Mumai Apr 2: Markets began the new fiscal with yet another bruising selloff on Wednesday as global sentiment remained grim due to the Covid-19 pandemic. Reversing the previous session’s gains, the 30-share BSE barometer Sensex slumped 1,203.18 points or 4.08 per cent to finish at 28,265.31.
Similarly, the NSE Nifty tanked 343.95 points, or 4 per cent, to close at 8,253.80.
Global equities skidded as weak factory data from Asia and a steady rise in coronavirus cases pointed to the tough road ahead for the world economy. Dismal auto sales numbers and reports of India missing its fiscal deficit targets by a wide margin further sapped investor confidence here, traders said.
Tech Mahindra was the top loser in the Sensex pack, crashing 9.21 per cent, followed by Kotak Bank (8.81 per cent), TCS (6.23 per cent), Infosys (5.65 per cent), Axis Bank (5.50 per cent) and SBI (5.26 per cent).
Hero MotoCorp, Bajaj Auto, Bajaj Finance and Titan were the only gainers, spurting up to 2.21 per cent.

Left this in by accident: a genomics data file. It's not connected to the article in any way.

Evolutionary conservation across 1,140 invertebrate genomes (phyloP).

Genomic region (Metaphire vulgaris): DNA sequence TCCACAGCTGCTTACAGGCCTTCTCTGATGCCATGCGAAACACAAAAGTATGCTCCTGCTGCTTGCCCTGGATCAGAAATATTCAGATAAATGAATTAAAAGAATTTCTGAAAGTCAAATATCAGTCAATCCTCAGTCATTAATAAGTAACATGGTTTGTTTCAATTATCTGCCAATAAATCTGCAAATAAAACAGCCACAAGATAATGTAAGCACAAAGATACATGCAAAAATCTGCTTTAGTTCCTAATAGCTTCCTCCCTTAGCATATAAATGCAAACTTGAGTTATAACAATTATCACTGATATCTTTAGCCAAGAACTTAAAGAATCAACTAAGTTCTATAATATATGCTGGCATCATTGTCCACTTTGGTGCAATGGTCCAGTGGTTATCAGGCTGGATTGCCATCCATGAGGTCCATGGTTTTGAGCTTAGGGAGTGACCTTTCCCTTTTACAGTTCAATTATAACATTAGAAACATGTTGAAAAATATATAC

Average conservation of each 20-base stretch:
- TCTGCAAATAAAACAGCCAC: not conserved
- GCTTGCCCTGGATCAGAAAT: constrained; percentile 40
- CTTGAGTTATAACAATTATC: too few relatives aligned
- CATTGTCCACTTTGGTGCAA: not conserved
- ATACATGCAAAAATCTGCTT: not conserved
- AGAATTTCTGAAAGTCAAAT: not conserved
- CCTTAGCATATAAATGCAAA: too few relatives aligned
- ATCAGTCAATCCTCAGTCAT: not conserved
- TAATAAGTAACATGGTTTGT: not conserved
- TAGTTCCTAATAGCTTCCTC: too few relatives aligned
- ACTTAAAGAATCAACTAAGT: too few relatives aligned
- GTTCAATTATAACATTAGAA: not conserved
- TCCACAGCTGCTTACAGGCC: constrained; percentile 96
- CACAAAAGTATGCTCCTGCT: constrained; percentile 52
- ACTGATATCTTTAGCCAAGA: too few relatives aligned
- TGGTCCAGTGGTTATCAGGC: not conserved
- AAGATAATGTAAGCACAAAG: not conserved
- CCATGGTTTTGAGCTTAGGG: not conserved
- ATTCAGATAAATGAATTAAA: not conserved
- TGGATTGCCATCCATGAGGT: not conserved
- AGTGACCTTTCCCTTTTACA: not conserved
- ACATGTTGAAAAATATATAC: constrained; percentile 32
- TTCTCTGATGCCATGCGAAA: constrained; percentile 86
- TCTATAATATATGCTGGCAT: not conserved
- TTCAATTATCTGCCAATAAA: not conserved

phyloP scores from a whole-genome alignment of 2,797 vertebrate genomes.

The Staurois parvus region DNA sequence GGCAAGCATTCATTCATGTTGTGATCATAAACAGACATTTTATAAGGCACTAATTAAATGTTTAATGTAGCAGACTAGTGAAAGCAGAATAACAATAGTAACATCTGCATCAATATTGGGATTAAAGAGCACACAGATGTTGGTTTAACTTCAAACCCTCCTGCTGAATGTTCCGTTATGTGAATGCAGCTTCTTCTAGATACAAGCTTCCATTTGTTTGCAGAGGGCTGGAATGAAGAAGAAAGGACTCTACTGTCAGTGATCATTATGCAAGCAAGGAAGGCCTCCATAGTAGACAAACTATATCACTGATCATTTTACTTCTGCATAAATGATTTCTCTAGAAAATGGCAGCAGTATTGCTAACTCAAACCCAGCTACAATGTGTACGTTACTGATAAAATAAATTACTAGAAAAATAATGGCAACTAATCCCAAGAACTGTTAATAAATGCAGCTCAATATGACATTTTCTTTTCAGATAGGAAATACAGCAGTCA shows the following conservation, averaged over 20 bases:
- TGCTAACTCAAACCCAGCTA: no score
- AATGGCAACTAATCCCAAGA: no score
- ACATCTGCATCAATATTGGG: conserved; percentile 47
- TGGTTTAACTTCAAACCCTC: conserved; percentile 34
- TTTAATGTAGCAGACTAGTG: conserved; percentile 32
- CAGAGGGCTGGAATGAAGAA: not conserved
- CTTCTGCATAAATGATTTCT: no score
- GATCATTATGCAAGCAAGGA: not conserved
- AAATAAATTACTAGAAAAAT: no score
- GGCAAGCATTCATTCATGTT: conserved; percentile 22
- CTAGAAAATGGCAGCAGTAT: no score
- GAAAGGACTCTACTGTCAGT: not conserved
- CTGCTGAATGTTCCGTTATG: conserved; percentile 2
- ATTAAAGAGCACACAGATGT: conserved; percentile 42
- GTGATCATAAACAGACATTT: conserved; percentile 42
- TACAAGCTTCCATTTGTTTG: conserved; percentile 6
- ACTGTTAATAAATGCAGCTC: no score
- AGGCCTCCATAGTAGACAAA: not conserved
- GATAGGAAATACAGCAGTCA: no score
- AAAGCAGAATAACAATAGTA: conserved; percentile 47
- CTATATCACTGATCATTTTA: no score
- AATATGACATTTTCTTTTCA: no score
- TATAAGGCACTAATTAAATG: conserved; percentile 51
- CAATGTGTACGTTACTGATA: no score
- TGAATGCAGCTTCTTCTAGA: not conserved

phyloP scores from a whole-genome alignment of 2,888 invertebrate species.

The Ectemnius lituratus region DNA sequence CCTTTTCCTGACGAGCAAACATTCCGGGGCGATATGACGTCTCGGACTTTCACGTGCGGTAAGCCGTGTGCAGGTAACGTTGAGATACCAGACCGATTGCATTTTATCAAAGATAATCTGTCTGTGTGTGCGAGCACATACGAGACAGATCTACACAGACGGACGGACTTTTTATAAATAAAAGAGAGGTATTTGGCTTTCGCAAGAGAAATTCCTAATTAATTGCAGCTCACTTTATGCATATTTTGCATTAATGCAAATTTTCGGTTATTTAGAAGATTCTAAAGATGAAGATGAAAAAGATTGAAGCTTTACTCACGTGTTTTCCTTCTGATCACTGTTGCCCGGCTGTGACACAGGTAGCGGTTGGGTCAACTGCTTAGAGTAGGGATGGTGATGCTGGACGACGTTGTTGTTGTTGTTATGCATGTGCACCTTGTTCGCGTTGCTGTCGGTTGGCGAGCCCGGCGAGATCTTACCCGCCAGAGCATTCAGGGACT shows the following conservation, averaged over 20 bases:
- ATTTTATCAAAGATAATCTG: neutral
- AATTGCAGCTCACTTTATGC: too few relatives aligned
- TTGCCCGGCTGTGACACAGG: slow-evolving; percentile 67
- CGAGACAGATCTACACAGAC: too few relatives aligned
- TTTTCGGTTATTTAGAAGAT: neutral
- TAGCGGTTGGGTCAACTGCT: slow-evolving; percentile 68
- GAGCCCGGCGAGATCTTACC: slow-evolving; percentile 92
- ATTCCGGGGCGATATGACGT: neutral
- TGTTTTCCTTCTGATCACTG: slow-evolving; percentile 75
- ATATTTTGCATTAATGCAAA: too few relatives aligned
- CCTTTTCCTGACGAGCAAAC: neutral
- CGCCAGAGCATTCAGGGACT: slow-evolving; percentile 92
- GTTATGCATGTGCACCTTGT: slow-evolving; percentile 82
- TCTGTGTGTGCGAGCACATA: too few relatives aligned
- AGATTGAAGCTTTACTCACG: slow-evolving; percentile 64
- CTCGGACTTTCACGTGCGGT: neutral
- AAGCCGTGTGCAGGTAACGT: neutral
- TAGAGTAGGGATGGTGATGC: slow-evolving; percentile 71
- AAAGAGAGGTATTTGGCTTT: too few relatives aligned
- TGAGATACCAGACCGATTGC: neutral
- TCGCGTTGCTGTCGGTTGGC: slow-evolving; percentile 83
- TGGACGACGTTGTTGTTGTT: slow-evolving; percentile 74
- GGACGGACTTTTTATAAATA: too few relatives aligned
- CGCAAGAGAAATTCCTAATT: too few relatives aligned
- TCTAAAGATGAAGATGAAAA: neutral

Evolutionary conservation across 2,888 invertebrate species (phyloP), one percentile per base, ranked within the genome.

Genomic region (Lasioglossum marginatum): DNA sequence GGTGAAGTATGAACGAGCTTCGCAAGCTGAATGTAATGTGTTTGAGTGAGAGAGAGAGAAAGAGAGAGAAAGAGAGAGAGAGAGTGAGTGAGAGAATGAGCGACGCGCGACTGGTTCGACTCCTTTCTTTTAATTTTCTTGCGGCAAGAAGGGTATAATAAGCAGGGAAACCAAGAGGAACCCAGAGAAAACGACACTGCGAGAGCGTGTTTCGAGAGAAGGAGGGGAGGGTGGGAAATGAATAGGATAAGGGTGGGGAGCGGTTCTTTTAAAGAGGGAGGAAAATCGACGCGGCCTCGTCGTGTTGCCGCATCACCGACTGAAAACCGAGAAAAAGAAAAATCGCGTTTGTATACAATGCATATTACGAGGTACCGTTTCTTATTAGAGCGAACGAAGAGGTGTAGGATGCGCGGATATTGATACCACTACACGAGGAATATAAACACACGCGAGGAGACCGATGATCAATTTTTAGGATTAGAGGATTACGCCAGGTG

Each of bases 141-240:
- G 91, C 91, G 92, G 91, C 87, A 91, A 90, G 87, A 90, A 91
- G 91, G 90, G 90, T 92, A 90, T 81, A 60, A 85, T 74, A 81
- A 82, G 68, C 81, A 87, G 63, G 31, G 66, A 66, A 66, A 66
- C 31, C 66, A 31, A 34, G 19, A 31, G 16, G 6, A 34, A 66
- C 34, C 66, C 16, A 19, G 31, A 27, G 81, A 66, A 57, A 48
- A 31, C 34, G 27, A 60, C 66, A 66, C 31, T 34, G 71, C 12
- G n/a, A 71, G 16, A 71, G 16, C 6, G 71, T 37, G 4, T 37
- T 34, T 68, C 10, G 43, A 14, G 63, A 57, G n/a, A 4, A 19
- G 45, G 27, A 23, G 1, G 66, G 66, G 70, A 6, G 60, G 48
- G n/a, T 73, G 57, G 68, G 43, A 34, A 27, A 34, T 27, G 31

According to traders, domestic equities plunged in tandem with global stocks as no respite from the coronavirus pandemic seemed in sight. Extensive lockdowns to contain the spread of the virus have severely hit business outlook, they said.
Around the world, total number of infected cases surged past 8.6 lakh, while deaths have crossed 42,000.
“The first day of the financial year started off on a negative note, impacted by the negative global markets and also domestic uncertainties with regards to banks’ stressed assets and auto numbers. FIIs have net sold around Rs 62,000 crore in Equity in March and with virus infections increasing, markets are anticipating a worsening of the situation,” said Vinod Nair, Head of Research at Geojit Financial Services.
All sectoral indices ended with losses. BSE IT, teck, bankex, telecom, finance, FMCG and power indices fell up to 5.58 per cent.
Broader BSE midcap and smallcap indices ended up to 2.18 per cent lower. Domestic auto majors like Maruti Suzuki and Hyundai reported up to 47 per cent decline in March sales, hit by the coronavirus-triggered lockdown and weak consumer sentiment.